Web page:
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Transnational Race Relations

Muriel Horrell’s Journey toward Understanding Reserves and Reservations in South Africa, Africa, and the United States

Sue Krige


Pages 501 - 518

open-access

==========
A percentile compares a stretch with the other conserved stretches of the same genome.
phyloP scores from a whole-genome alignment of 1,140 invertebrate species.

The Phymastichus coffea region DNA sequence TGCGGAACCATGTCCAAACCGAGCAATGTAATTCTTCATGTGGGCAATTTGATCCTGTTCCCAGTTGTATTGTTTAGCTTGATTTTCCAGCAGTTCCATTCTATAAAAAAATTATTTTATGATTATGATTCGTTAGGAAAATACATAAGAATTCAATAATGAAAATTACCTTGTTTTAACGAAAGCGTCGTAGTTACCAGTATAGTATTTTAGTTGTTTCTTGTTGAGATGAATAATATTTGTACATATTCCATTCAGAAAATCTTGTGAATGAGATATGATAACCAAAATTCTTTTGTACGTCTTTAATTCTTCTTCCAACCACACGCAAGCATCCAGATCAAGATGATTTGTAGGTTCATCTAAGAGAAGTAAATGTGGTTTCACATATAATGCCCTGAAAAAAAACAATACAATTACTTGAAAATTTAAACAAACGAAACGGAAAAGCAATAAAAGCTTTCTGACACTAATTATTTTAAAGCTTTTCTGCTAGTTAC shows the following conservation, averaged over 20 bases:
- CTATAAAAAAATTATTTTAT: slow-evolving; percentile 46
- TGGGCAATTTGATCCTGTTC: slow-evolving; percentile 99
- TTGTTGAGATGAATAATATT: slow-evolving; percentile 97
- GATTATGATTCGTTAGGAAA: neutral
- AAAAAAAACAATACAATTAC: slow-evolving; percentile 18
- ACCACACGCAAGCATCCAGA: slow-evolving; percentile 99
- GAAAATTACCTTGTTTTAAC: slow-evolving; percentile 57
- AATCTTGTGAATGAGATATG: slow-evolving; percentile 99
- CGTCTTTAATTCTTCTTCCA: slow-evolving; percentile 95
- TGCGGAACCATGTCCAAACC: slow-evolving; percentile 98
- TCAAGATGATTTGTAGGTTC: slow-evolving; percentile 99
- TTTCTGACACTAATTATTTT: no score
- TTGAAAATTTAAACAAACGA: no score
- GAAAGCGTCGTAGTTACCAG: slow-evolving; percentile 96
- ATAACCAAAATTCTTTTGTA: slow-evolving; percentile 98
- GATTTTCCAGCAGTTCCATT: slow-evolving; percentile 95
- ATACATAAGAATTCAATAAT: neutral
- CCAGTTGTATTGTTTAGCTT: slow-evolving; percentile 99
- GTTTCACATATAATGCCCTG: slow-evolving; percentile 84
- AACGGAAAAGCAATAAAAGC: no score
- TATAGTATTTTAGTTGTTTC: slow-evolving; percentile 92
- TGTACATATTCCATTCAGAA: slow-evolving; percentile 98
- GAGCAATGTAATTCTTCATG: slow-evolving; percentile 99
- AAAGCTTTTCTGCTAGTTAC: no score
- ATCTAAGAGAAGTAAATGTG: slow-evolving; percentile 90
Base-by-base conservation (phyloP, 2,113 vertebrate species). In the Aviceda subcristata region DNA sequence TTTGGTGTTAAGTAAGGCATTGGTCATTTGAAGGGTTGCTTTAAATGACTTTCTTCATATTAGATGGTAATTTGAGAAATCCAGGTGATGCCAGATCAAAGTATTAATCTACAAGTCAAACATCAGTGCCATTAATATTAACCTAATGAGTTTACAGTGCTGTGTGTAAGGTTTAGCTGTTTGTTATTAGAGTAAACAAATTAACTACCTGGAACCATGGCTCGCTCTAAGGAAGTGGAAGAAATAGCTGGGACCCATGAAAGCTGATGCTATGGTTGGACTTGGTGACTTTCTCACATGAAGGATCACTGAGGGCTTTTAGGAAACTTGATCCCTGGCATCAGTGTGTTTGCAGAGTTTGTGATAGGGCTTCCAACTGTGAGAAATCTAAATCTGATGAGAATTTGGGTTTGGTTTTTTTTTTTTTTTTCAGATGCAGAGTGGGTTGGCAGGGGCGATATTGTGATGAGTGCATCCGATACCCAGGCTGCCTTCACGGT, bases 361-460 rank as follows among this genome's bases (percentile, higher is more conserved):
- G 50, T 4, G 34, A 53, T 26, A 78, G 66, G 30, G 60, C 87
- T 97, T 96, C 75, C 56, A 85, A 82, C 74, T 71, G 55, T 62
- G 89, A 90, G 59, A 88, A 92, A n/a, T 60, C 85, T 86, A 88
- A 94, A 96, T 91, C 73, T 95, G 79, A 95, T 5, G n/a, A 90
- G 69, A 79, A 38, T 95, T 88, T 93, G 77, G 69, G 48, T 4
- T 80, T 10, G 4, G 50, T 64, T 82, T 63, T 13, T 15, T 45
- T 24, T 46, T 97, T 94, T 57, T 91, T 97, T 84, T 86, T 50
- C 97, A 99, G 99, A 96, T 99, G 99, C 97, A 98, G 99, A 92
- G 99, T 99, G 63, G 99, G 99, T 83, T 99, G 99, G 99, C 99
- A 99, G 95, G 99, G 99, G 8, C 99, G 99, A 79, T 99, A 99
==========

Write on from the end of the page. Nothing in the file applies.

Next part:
In 1964, Muriel Horrell, compiler of the annual ‘Surveys of Race Relations’ of the South African Institute of Race Relations, was awarded a Carnegie Corporation travel grant to study ‘under-developed communities’ in Africa and the United States. While travelling at this momentous time in history, she kept three detailed journals, two of which form the backbone of this article. The journals provide insight into her interactions with both the Carnegie and the Ford Foundations and into the agendas of these Foundations. While visiting three newly-independent African states, she documented the problems and possibilities afforded by independence. Though intrigued with the Civil Rights Movement in the United States, she remained true to her original goal to study “under-developed communities” but narrowed it to a comparison between Native American Reservations and African Reserves/Homelands, which she used to develop a devastating critique of apartheid policies.

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